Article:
World Kindness Day is approaching, and what could be more important to remember and celebrate than acts of kindness and compassion? For special inspiration, you might turn to the World Kindness Day website. And then, settle down with our list of picture books for all the members of your family and community to enjoy–and to take to heart.
Each Kindness by Jacqueline Woodson, illustrated by E.B. Lewis
A picture book to spark deep conversations among a whole classroom or family. In this poignant tale, a new girl to school, Maya, is introduced to the class, but she is not welcomed or talked to. The story is told through the lens of Chloe, who is part of a clique who not only refuse to accept Maya, but call her “Never New” because of her hand-me-down clothes. Maya is cheerful and independent, but her offers to play are rebuffed by Chloe and her friends. The writing is subtle and provocative, rather than stereotypical bullying and good and bad guys. No judgement is stated. At the end of the book, the teacher invites the class to throw a pebble in the water and watch the ripples to symbolize an act of kindness they have shared wth the class. It is then that Chloe realizes that Maya is no longer there as her family has had to move again, and she ponders if she had ever been kind to the new girl.The watercolor illustrations are a perfect complement to the writing, and show a rural diverse classroom. I appreciate the attention to detail, especially the expressions on the faces of the children.
Most People by Michael Leannah, illustrated by Jennifer E. Morris
The central theme of this book is an important one: most people are kind. Yes, it’s important to teach children to be careful in a sometimes scary world, but it’s also vital to believe in the kindness that most people harbor for others. The book follows two families through their day, interacting with people in their community who show simple acts of kindness. The sense of community and messages of kindness embedded in the story are well-expressssed and never preachy. The book also explains with simple reasoning that people who do bad things can change ― “there is a seed of goodness inside [each person] waiting to sprout.” The author’s note acknowledges that while children need to be careful of strangers, they also need to know that most people are good, kind, and helpful. Our children don’t deserve to be overly fearful of the world despite what they may see in the media. The illustrations celebrate a diversity of race, religion, gender, and class.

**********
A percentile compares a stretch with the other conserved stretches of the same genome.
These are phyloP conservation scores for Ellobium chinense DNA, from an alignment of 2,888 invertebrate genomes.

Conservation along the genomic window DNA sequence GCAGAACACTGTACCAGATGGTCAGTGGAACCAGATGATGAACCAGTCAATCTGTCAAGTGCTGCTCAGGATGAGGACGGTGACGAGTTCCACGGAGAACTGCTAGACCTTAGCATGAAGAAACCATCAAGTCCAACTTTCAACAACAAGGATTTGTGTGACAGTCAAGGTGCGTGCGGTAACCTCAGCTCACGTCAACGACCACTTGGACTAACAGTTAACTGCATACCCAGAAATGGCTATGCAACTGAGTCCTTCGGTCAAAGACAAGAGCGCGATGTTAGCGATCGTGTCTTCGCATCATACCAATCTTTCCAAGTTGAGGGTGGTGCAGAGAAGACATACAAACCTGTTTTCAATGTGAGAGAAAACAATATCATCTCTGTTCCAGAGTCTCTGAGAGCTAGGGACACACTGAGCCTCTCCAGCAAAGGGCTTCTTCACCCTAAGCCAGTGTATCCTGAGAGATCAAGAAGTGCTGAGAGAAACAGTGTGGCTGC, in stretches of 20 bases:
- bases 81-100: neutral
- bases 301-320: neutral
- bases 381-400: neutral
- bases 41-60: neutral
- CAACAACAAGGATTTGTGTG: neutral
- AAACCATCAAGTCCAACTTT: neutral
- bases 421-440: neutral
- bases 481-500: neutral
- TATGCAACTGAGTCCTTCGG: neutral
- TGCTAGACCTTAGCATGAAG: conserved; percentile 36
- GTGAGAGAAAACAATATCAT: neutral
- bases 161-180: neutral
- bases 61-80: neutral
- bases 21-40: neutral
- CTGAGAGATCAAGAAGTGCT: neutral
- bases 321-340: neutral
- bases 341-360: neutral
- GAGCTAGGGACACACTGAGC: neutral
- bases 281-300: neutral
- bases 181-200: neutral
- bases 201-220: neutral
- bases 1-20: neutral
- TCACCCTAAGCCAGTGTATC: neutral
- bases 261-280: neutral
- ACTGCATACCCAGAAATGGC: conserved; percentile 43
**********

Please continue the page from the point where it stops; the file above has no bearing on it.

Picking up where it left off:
A Sick Day for Amos McGee by Phillip C. Stead, illustrated by Erin E. Stead
This is one you probably know since it is a “new” classic and winner of the Caldecott Award. But it’s worth returning to on World Kindness Day. Amos is such a caring zookeeper, truly friends with all the animals, showing them care and compassion. When he is sick, they return the favor. A lovely and heart-warming book of compassion, empathy, and the power of kind gestures of friendship. The text is one kids are drawn to, noting patterns, and recurring objects and characters. Some of the best artwork you’ll see, too.
Last Stop on Market Street by Matt de la Pena, illustrated by Christian Robinson
We love this book and have declared it one of the very best picture books that came out in 2015. Oh, and so did a lot of other people:
Winner of the 2016 Newbery Medal
A 2016 Caldecott Honor Book
A 2016 Coretta Scott King Illustrator Honor Book
A New York Times Book Review Notable Children’s Book of 2015
A Wall Street Journal Best Children’s Book of 2015
And that’s only the tip of the iceberg of this fine book’s medals and awards. While it’s a simple plot line, it is so lyrically written and beautifully illustrated, I guarantee you’ll get goosebumps. A young boy and his grandmother take the bus after church each week. At the stops along the way, they meet people of different cultures and talk about noticing the world around and being thankful. I really love that it talks about looking closely at what you have and opportunities to give to others in a world where it easy to focus on what we don’t have.